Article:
Kelly Kirwan

What's the word on MOSSY?

That's been the "it" question on the indie beat lately. There's mystique, an eponymous EP, and plenty of hype buzzing about the up-and-coming solo act, so much so that it's easy to wonder, does the real thing measure up? The short answer: yes. While MOSSY may be fresh on the scene, the man in question—Jamie Timony—is no novice. He’s acted beside notable names like Willem Dafoe and Geoffrey Rush (no big deal) and has now decided to explore another avenue of self-expression—one that mixes synth, soul and soft rock across five fleshed-out tracks.

The album’s opener, "Electric Chair," opens in a low timbre before leveling out to soft (and vaguely '80s-inspired) synths. I felt shades of shoegaze as I listened, if only for MOSSY’s occasionally nasal pitch and the background’s frayed, distorted edges. The song itself is a mesmerizing haze, and it’s complementary video is all the more enrapturing. Directed by Kris Moyes, the video follows a man and woman (who never meet) against an eerie, visually stunning backdrop. A ballerina dances gracefully in the dirt, her limbs elongating into the foggy air, before we switch to motifs of shimmering light and reflective, watery surfaces. It’s bewitching, and rife with symbolism—particularly the Greek myth of Narcissus, whose self-obsession led to self-destruction. “The feeling evades me” is a recurring lyric on "Electric Chair," honing in on that insatiable desire that turns us into, in MOSSY’s words, “A fool in need of a friend.”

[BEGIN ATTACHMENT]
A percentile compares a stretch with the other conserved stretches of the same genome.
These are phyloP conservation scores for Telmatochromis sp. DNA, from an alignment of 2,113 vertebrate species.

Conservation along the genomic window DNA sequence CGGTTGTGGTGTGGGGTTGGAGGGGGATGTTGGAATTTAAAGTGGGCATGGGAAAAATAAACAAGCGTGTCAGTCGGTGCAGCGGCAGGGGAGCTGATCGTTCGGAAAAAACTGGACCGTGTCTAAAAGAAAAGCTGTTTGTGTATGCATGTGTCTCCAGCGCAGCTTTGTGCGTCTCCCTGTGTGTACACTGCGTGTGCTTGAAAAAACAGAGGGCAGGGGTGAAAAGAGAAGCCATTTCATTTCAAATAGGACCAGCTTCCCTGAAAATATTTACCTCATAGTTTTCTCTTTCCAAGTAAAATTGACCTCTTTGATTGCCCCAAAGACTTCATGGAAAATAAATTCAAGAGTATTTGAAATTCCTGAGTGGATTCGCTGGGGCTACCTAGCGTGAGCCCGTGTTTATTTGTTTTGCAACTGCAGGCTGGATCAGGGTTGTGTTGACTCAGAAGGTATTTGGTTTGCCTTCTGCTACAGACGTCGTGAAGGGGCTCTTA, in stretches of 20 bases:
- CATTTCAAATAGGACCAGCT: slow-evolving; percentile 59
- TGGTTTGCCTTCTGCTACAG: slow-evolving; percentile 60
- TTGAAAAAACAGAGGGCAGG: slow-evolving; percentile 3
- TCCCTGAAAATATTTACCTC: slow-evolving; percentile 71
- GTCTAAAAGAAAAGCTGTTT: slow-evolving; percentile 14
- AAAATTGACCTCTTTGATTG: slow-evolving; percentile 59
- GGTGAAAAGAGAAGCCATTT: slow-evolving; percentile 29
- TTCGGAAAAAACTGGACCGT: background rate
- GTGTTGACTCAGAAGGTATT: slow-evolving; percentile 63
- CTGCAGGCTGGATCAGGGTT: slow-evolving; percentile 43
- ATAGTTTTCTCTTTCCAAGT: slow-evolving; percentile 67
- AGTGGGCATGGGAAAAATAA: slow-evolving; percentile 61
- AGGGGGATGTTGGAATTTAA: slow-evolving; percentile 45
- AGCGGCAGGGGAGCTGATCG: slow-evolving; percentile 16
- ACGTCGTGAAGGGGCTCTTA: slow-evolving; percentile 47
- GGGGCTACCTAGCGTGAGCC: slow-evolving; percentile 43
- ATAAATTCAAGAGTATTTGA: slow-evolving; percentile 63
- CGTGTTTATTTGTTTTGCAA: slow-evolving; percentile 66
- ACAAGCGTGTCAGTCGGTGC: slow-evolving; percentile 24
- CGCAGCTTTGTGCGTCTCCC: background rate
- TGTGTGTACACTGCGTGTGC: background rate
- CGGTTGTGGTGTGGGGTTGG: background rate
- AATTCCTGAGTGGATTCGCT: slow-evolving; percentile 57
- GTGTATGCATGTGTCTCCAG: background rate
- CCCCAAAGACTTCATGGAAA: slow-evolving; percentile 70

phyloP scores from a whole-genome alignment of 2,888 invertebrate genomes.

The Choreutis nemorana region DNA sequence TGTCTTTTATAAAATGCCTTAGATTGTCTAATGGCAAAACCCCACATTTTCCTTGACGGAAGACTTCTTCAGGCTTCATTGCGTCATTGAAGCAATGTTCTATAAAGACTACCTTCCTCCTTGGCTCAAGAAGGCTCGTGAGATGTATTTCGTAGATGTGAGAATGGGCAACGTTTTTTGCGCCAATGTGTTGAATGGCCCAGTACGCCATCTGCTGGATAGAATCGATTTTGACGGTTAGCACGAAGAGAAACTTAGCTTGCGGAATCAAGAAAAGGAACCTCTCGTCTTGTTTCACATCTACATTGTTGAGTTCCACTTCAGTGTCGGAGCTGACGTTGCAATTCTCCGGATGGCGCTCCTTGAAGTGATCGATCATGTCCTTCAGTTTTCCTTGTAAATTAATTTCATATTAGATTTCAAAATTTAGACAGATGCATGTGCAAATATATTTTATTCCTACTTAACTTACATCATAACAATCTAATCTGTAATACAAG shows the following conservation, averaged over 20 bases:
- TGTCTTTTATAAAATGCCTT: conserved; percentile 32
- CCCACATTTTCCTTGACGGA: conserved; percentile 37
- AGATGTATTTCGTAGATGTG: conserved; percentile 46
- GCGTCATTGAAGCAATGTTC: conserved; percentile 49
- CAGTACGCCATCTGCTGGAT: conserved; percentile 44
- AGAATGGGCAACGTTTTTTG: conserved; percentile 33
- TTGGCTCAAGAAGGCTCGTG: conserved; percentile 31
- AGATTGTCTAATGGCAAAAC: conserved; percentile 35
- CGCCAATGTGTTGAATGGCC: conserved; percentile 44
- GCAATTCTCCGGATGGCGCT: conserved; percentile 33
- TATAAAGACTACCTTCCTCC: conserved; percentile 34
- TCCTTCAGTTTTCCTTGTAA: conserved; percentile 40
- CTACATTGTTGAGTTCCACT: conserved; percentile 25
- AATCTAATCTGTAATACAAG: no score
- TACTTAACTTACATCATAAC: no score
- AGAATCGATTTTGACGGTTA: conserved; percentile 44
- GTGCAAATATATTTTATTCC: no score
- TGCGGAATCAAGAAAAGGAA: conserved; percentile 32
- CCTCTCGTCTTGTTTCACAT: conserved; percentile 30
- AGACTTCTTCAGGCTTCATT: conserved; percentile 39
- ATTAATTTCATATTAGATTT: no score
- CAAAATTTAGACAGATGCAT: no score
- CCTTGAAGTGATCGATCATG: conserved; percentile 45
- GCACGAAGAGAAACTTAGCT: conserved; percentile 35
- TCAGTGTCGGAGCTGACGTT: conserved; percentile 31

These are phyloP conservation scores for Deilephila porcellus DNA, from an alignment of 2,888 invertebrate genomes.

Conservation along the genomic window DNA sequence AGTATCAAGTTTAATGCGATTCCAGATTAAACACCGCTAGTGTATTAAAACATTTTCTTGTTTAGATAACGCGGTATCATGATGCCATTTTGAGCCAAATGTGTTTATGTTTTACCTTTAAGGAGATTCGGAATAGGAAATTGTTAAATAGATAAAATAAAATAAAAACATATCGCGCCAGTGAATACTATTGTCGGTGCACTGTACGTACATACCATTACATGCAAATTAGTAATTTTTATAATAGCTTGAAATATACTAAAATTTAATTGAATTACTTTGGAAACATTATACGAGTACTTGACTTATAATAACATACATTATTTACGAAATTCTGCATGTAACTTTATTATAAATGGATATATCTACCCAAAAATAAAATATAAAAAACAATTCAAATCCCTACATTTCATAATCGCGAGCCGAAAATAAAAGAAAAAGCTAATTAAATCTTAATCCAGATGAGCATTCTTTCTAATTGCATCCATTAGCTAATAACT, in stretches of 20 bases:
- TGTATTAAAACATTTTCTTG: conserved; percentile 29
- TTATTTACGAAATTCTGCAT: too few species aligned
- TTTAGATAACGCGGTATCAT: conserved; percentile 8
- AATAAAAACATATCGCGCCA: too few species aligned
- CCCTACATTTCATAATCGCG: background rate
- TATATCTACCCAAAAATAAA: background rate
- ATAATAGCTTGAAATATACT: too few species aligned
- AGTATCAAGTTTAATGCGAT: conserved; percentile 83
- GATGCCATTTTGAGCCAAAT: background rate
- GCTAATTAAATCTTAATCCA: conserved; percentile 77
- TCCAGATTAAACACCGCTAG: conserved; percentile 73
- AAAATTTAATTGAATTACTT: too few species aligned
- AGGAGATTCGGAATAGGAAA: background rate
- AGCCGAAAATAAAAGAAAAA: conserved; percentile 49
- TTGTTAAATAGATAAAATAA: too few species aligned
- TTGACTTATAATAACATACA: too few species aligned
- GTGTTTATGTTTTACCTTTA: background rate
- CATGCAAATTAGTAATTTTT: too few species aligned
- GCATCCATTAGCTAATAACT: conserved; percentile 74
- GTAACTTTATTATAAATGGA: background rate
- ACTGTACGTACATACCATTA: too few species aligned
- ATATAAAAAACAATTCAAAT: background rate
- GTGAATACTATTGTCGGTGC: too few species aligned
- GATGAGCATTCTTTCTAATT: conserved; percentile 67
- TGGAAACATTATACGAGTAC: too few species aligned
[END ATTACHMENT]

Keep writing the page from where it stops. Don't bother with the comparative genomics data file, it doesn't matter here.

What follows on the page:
Then there’s "Spa (Interlude)," an instrumental oasis placed in the album’s center. The song lasts only a minute, coming and going so quickly it feels like a mirage—albeit one with an impressive guitar riff and shades of funk that will have your head bobbing and feet tapping. Straight after that is the smooth-flowing "Waterfall," which should come with the bold-faced instructions: play in those moments before sleep, especially if there’s someone you miss. MOSSY’s vocals have a sedated touch and are rich with longing.

And, last but not least, we have "Ginsberg," the EP’s closer, named after (you guessed it) our favorite voice from the beat generation. MOSSY stretches his voice from a whispering lilt to earnestly high registers, and if there was any doubt about his work being emotionally raw or layered, this squelches it. The beat propels itself with a blend of percussion and plucked guitar, as MOSSY implores you to “Scream something obscene / Something so real,” between vivid descriptions of nature and its beauty. It’s a song that seems to rage against feelings of confinement (hence the lure of the wild, and being wild in it).

Released on I Oh You, MOSSY (the man and the music) is a force to be reckoned with.